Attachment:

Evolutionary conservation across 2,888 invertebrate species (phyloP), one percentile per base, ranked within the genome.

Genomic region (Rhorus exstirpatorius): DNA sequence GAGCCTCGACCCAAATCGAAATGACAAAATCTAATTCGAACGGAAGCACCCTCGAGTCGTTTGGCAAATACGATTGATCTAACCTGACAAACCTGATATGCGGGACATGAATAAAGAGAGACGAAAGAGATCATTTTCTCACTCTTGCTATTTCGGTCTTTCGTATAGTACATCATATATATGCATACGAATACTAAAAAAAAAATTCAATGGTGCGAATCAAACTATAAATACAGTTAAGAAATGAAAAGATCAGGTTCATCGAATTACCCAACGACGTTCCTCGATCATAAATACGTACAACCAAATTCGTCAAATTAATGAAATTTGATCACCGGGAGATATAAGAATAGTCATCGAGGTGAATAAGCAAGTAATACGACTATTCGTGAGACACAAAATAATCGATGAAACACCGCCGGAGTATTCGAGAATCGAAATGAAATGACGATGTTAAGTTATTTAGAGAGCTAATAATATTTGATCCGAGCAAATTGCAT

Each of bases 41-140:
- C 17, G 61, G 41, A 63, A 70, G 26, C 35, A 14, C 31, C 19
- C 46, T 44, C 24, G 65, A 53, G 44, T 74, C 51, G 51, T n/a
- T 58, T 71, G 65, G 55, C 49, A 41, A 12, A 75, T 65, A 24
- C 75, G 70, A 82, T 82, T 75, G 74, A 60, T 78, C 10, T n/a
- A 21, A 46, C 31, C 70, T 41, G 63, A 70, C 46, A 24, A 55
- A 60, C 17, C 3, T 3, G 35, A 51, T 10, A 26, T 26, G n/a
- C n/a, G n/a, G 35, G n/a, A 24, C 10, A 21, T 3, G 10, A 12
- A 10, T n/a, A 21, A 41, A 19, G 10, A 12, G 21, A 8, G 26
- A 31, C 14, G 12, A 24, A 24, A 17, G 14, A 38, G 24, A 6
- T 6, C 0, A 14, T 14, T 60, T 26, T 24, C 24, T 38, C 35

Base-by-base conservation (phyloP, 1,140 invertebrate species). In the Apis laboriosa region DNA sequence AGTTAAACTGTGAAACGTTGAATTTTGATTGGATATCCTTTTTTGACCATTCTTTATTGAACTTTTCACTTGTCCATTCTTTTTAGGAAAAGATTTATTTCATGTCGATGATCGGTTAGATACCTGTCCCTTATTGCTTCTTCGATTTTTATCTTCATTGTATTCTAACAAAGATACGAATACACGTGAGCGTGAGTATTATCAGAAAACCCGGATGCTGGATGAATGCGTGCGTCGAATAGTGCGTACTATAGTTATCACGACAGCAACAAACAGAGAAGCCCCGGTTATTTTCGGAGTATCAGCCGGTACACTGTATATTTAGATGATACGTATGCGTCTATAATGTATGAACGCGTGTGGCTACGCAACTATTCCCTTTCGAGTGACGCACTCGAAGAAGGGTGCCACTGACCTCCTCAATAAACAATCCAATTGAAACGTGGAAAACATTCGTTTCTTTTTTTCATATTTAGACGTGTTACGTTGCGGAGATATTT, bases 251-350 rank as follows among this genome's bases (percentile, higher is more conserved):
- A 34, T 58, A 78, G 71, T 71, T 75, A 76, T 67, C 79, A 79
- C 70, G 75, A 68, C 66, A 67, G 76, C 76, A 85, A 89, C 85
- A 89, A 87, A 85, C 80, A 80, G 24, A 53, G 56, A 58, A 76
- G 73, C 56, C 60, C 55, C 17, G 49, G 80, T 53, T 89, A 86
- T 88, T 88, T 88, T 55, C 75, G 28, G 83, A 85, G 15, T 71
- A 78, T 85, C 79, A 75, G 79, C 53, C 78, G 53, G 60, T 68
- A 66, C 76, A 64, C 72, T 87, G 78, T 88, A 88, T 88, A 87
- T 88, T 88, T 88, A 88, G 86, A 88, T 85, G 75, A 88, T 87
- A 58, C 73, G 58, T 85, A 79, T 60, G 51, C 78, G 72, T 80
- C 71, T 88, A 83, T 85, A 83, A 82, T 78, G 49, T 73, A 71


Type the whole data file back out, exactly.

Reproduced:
Evolutionary conservation across 2,888 invertebrate species (phyloP), one percentile per base, ranked within the genome.

Genomic region (Rhorus exstirpatorius): DNA sequence GAGCCTCGACCCAAATCGAAATGACAAAATCTAATTCGAACGGAAGCACCCTCGAGTCGTTTGGCAAATACGATTGATCTAACCTGACAAACCTGATATGCGGGACATGAATAAAGAGAGACGAAAGAGATCATTTTCTCACTCTTGCTATTTCGGTCTTTCGTATAGTACATCATATATATGCATACGAATACTAAAAAAAAAATTCAATGGTGCGAATCAAACTATAAATACAGTTAAGAAATGAAAAGATCAGGTTCATCGAATTACCCAACGACGTTCCTCGATCATAAATACGTACAACCAAATTCGTCAAATTAATGAAATTTGATCACCGGGAGATATAAGAATAGTCATCGAGGTGAATAAGCAAGTAATACGACTATTCGTGAGACACAAAATAATCGATGAAACACCGCCGGAGTATTCGAGAATCGAAATGAAATGACGATGTTAAGTTATTTAGAGAGCTAATAATATTTGATCCGAGCAAATTGCAT

Each of bases 41-140:
- C 17, G 61, G 41, A 63, A 70, G 26, C 35, A 14, C 31, C 19
- C 46, T 44, C 24, G 65, A 53, G 44, T 74, C 51, G 51, T n/a
- T 58, T 71, G 65, G 55, C 49, A 41, A 12, A 75, T 65, A 24
- C 75, G 70, A 82, T 82, T 75, G 74, A 60, T 78, C 10, T n/a
- A 21, A 46, C 31, C 70, T 41, G 63, A 70, C 46, A 24, A 55
- A 60, C 17, C 3, T 3, G 35, A 51, T 10, A 26, T 26, G n/a
- C n/a, G n/a, G 35, G n/a, A 24, C 10, A 21, T 3, G 10, A 12
- A 10, T n/a, A 21, A 41, A 19, G 10, A 12, G 21, A 8, G 26
- A 31, C 14, G 12, A 24, A 24, A 17, G 14, A 38, G 24, A 6
- T 6, C 0, A 14, T 14, T 60, T 26, T 24, C 24, T 38, C 35

Base-by-base conservation (phyloP, 1,140 invertebrate species). In the Apis laboriosa region DNA sequence AGTTAAACTGTGAAACGTTGAATTTTGATTGGATATCCTTTTTTGACCATTCTTTATTGAACTTTTCACTTGTCCATTCTTTTTAGGAAAAGATTTATTTCATGTCGATGATCGGTTAGATACCTGTCCCTTATTGCTTCTTCGATTTTTATCTTCATTGTATTCTAACAAAGATACGAATACACGTGAGCGTGAGTATTATCAGAAAACCCGGATGCTGGATGAATGCGTGCGTCGAATAGTGCGTACTATAGTTATCACGACAGCAACAAACAGAGAAGCCCCGGTTATTTTCGGAGTATCAGCCGGTACACTGTATATTTAGATGATACGTATGCGTCTATAATGTATGAACGCGTGTGGCTACGCAACTATTCCCTTTCGAGTGACGCACTCGAAGAAGGGTGCCACTGACCTCCTCAATAAACAATCCAATTGAAACGTGGAAAACATTCGTTTCTTTTTTTCATATTTAGACGTGTTACGTTGCGGAGATATTT, bases 251-350 rank as follows among this genome's bases (percentile, higher is more conserved):
- A 34, T 58, A 78, G 71, T 71, T 75, A 76, T 67, C 79, A 79
- C 70, G 75, A 68, C 66, A 67, G 76, C 76, A 85, A 89, C 85
- A 89, A 87, A 85, C 80, A 80, G 24, A 53, G 56, A 58, A 76
- G 73, C 56, C 60, C 55, C 17, G 49, G 80, T 53, T 89, A 86
- T 88, T 88, T 88, T 55, C 75, G 28, G 83, A 85, G 15, T 71
- A 78, T 85, C 79, A 75, G 79, C 53, C 78, G 53, G 60, T 68
- A 66, C 76, A 64, C 72, T 87, G 78, T 88, A 88, T 88, A 87
- T 88, T 88, T 88, A 88, G 86, A 88, T 85, G 75, A 88, T 87
- A 58, C 73, G 58, T 85, A 79, T 60, G 51, C 78, G 72, T 80
- C 71, T 88, A 83, T 85, A 83, A 82, T 78, G 49, T 73, A 71